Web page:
If you’ve been reading my blog you probably know this article isn’t really about cleaning out a closet, but today I cleaned out a pretty large closet. This was one of those closets that hardly gets used as a closet and just becomes a repository for things nobody wants, until it gets so full that you hesitate to even open the door for fear you may be tackled by whatever might be leaning up against the other side of the door. In fact that had actually happened twice.
Well today I decided that it needed to be cleaned out, finally. I set up a staging area in the closet’s room, got a couple of heavy duty black plastic garbage bags and then approached the door. Taking a quick breath I turned the doorknob, stepped to the side and dramatically swung the door open. “Ha!” I shouted as if about to pounce on my prey. The contents of the closet stayed put. I chuckled silently to myself, stood for a moment with my arms akimbo and surveyed the tightly packed tomb I saw before me. “This should only take an hour or so” I thought to myself. What a load of crap.
Without further ado I just started grabbing boxes, bags,assorted junk and placed them around the room in an attempt to organize. In a short time I found myself running out of places to put things and my little staging area was almost immediately overrun in just a few minutes. An hour later the room looked like the closet had exploded and emptied its contents all over the place. Whatever it was I thought I was doing was far from organized, and I hadn’t even gotten to the clothes rack yet. Overwhelm, anyone?
So I took a break. I went for a short walk and grabbed some fresh air. I laughed when I saw what looked like one of my neighbors cleaning out his garage, and he’d rented a dumpster. “Now there’s an idea” I thought. He had old furniture, bags, boxes, tools and small appliances arranged around his driveway, and he would occasionally toss something without looking into the dumpster while moving things around his driveway, out of the garage, back into the garage, trying to figure out what he wanted to keep. It was eerily familiar to my room with the infamous closet, and I hadn’t even gotten as far as he had with cleaning out his garage. “Cleaning out the garage?” I shouted at him. “Yeah it’s about time.” he shouted back. “How long you been at it?” I asked. “Too fucking long!” he grinned. “Tell me about it!” We both smiled and waved, he went back to sorting through his junk in the driveway and I continued on down the sidewalk. “Well that’s encouraging.” I joked with myself. But it was encouraging. He probably would finish his project by the end of the day, at the very least because he was renting a dumpster for a couple of hundred dollars. If he could finish cleaning out his garage by the end of the day, surely I could finish cleaning out this stupid closet of mine.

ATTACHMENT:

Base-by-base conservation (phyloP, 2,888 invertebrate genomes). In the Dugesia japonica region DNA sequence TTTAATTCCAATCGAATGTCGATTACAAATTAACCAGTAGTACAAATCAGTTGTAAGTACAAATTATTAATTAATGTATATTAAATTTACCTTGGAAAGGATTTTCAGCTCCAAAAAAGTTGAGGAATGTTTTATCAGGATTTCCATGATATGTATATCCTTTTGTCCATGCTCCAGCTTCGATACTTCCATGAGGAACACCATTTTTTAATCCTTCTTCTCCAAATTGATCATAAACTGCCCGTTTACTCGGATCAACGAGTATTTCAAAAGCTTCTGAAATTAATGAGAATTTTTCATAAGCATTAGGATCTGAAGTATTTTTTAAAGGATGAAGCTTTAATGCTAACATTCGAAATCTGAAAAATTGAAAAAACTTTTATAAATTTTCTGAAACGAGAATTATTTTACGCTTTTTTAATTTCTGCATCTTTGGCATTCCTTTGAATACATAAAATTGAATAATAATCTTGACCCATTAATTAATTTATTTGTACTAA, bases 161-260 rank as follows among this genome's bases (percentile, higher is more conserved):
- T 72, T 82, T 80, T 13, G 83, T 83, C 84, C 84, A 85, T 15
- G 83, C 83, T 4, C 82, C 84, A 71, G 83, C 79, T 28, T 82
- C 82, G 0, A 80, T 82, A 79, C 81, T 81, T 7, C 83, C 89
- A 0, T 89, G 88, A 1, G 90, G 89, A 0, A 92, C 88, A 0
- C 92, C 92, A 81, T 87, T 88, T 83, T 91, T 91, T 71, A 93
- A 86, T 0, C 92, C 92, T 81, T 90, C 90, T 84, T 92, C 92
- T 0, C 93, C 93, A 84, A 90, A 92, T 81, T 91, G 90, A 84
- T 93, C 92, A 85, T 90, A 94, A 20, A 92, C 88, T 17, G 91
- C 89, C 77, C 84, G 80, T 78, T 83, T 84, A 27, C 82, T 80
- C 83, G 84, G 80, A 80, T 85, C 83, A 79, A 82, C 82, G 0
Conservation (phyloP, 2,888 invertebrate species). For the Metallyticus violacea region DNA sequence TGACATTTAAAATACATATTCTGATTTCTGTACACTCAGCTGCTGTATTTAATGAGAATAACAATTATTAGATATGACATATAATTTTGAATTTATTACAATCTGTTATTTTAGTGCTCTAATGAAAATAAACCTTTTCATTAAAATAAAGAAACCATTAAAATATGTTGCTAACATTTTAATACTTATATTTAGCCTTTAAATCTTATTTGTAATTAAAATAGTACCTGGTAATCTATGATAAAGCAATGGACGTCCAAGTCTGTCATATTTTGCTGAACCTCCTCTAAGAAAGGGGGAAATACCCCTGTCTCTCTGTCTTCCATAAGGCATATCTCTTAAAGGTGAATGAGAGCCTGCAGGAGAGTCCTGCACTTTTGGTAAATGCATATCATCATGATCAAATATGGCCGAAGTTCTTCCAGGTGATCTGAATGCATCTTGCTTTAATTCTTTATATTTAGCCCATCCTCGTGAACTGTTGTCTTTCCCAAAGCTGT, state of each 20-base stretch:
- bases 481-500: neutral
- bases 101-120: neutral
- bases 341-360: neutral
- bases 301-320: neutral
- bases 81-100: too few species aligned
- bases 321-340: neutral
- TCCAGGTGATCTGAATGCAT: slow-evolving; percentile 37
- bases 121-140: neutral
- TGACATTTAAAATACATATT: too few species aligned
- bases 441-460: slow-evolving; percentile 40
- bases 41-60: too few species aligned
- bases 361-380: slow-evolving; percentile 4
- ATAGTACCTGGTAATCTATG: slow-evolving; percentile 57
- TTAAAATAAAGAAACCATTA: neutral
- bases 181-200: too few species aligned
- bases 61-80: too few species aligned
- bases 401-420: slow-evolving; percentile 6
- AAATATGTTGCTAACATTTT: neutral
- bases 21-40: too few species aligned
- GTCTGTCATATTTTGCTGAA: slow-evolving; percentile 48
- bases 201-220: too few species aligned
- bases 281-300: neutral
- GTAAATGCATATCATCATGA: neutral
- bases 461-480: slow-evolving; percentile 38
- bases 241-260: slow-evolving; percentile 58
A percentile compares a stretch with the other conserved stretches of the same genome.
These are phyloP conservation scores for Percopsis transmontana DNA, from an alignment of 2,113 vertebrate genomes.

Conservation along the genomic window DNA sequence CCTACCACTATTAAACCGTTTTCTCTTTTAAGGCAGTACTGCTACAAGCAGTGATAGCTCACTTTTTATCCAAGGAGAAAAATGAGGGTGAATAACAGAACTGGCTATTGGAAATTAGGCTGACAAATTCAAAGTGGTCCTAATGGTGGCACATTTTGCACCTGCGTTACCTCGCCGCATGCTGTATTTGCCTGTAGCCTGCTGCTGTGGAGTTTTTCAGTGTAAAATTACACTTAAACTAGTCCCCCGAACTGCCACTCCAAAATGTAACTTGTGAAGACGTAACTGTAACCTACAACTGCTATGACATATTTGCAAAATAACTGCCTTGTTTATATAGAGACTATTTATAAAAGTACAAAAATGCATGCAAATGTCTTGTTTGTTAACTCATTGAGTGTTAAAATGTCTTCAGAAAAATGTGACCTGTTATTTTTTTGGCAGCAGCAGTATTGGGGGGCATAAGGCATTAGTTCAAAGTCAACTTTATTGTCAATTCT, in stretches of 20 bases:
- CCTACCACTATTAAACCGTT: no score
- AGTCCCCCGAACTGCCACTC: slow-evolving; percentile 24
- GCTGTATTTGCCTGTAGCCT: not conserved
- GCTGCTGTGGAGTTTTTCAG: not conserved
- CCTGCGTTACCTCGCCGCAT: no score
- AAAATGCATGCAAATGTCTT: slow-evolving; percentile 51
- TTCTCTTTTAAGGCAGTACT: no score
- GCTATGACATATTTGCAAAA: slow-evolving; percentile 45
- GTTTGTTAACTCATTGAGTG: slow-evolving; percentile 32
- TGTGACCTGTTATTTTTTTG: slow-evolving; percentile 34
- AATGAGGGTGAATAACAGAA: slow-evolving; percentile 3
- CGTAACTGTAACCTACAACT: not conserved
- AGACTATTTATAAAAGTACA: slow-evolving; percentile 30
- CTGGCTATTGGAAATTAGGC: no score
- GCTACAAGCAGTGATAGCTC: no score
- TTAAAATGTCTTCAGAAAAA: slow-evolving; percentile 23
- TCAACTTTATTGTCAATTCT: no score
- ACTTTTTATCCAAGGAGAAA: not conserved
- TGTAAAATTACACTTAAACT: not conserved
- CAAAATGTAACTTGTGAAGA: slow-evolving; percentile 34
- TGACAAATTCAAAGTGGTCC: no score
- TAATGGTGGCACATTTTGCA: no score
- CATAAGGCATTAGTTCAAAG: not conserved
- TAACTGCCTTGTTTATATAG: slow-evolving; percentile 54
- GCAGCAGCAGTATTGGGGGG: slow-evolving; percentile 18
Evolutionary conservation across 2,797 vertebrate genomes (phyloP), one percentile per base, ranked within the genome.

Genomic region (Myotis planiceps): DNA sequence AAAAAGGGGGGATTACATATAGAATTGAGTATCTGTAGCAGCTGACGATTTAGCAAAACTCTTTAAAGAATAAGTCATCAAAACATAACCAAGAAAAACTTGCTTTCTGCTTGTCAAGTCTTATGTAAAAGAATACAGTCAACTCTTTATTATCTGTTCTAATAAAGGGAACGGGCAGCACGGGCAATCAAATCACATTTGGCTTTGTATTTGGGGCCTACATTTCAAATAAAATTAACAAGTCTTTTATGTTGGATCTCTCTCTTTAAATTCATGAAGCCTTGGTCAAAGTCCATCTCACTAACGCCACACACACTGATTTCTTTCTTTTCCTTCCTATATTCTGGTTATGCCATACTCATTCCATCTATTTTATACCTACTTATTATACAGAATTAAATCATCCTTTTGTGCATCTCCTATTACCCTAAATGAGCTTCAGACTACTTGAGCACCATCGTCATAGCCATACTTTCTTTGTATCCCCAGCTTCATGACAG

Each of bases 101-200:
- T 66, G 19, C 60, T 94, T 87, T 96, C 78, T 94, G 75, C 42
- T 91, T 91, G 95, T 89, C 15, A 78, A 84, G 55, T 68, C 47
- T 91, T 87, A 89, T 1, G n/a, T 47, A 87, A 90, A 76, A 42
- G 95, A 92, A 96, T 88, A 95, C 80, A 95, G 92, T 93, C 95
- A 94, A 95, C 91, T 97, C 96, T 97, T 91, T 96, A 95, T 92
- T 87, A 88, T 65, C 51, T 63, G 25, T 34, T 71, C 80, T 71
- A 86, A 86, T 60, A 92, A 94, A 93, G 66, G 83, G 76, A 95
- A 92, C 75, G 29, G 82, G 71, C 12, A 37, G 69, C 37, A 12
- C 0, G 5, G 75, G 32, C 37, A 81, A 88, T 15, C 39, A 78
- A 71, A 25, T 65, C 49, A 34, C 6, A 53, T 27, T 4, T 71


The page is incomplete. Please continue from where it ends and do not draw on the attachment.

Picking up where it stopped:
When I got home I again stood, arms akimbo, in front of this nearly empty hole in the wall that is my closet. I turned to look around the room at the catastrophe I had created, a complete mess and I didn’t even know where to start. So I just started anyway. I turned back to the closet with the aim to first clean it out completely, then go through the mess in the room to figure out what I wanted to keep, throw away what I didn’t want, and then put everything else back into the closet. Sounds like a plan.
Cleaning out what was left of the closet I found clothes I hadn’t worn in years. There were old and dusty boxes of magazines, leaflets, bills and letters from years ago. There was a small box of obscure parts to some appliance I couldn’t identify – maybe the old water heater I replaced almost ten years ago? There was a small backpack I thought I had given to someone once and never got back. Several wrapping paper tubes without any wrapping paper on them were standing up in a five gallon bucket with some dried paint, a pair of work gloves and a couple of dead moths at the bottom. Cobwebs. My goodness the cobwebs stringing most of this stuff together were legion, and there was so much dust in the carpet that it was a noticeably darker shade than the carpet in the room itself, or the crushed areas of carpet where the boxes had sat. There were things in there that I had given up finding long ago, and some things I thought I had lost forever. I couldn’t believe all the old crap I had been holding onto that I’d forgotten about.